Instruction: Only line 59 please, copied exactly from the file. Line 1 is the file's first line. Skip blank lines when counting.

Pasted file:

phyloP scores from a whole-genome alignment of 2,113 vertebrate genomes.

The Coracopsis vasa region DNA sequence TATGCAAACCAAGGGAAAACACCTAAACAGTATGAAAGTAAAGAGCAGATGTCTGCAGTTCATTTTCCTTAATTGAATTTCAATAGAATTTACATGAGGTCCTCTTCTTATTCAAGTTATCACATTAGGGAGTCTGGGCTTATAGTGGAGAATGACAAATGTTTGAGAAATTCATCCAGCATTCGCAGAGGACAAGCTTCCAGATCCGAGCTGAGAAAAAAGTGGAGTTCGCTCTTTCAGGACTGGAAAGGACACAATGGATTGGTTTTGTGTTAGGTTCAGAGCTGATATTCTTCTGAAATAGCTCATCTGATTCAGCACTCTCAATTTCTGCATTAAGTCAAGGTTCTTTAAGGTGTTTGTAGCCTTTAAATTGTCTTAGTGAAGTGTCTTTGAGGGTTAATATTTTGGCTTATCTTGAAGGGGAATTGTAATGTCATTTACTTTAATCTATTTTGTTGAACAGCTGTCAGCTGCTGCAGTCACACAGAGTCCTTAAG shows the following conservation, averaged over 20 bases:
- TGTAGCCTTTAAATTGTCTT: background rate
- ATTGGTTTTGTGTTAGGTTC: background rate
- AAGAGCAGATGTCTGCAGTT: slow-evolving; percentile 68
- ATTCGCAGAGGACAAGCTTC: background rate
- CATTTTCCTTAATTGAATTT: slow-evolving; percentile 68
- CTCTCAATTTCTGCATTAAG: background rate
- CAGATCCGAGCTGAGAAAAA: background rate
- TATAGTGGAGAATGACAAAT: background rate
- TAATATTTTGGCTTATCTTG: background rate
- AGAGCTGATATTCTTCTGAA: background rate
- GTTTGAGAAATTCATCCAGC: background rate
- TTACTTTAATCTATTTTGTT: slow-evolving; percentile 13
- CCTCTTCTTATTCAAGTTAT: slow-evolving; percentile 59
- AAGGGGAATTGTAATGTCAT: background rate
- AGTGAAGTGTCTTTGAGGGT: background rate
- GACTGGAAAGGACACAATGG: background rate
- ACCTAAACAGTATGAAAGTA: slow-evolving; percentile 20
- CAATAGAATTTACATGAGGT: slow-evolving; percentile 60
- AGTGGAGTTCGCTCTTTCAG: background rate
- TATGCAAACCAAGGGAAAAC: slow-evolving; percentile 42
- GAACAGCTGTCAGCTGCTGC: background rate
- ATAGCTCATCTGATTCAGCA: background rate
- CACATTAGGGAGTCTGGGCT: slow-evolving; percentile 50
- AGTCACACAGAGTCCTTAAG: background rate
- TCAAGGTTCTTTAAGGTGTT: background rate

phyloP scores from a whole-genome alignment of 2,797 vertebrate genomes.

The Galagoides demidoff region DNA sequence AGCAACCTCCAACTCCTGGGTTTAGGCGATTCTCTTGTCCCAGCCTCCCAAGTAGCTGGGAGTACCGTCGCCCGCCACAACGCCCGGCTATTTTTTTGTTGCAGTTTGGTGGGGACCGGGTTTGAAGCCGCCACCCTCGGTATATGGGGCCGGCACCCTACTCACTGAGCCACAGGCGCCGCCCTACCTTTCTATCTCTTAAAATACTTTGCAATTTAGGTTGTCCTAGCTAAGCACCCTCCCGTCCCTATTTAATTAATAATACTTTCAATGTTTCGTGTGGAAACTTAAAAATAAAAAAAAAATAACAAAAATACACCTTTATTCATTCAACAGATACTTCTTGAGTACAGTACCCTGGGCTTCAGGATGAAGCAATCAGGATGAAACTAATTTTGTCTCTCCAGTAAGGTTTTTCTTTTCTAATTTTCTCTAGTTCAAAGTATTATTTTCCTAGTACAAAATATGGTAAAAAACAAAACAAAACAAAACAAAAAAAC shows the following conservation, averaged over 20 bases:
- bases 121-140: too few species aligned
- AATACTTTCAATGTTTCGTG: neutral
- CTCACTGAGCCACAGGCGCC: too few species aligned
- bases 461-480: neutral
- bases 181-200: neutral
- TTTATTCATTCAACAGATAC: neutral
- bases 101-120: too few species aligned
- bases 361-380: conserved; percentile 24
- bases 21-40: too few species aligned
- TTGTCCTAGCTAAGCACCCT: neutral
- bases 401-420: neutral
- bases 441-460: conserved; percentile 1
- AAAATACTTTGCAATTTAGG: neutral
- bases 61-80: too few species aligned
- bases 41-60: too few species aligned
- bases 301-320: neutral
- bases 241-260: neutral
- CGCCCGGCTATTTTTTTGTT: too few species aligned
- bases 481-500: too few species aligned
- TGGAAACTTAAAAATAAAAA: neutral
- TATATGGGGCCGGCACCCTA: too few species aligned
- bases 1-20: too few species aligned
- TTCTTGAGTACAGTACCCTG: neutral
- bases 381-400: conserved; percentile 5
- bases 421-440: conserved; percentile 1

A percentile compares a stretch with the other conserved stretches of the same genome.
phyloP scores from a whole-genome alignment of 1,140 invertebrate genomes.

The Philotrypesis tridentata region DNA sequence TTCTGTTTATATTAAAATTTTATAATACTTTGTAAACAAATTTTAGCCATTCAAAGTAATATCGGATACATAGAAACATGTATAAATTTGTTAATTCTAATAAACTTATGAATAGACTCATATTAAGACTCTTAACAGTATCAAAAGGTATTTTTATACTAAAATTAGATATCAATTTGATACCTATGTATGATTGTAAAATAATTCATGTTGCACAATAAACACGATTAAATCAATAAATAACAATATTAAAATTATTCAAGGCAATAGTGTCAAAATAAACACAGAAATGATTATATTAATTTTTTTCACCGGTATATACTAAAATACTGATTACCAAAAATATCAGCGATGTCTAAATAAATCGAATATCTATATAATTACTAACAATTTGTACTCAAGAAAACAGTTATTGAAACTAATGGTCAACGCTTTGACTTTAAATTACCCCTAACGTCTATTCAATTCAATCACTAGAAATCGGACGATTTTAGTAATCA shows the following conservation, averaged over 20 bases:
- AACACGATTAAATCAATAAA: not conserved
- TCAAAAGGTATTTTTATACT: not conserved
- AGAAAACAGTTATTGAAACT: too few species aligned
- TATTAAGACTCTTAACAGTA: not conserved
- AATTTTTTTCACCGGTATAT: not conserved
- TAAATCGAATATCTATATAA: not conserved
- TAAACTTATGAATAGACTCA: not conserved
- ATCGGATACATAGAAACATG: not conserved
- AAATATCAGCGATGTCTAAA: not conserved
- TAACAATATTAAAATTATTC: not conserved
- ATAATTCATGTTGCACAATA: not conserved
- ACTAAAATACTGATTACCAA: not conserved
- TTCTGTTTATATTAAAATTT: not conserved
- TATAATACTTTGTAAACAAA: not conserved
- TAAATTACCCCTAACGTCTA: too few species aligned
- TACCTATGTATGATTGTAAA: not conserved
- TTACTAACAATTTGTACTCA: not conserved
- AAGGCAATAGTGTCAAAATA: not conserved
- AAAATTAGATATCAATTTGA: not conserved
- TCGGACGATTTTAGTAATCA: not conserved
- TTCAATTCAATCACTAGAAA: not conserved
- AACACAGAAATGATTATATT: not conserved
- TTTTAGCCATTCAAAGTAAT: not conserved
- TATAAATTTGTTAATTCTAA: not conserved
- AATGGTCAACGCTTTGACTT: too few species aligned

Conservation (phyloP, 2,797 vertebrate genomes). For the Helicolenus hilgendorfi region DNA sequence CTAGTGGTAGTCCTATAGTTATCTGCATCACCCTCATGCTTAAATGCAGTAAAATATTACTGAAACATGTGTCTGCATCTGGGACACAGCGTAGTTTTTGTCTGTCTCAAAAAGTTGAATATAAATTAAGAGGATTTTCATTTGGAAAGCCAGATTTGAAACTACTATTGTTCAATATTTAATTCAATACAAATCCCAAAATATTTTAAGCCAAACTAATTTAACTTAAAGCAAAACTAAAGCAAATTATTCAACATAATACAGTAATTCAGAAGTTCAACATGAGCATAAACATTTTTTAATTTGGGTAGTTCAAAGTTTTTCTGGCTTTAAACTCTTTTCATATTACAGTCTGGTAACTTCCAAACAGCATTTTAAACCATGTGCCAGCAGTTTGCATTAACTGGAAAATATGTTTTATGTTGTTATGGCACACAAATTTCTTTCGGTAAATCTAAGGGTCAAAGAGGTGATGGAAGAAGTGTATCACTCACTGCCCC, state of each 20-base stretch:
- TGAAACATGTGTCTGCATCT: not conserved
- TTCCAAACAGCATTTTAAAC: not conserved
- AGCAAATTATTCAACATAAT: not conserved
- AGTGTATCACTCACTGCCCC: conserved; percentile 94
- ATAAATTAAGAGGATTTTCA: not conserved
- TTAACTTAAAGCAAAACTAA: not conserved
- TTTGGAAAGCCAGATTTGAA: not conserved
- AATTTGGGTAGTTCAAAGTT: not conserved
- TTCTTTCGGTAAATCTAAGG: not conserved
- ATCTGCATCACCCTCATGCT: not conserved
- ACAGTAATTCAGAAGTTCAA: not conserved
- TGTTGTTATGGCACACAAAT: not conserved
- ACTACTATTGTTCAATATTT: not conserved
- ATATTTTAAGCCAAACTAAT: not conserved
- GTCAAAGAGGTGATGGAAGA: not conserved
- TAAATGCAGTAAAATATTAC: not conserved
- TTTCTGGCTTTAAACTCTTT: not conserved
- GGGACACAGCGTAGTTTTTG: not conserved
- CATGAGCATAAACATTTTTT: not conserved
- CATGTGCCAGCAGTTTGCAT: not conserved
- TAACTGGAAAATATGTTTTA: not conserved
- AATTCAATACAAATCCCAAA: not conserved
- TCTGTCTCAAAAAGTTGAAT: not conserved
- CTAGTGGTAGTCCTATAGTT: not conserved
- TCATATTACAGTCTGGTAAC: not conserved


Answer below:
- TCAAAAGGTATTTTTATACT: not conserved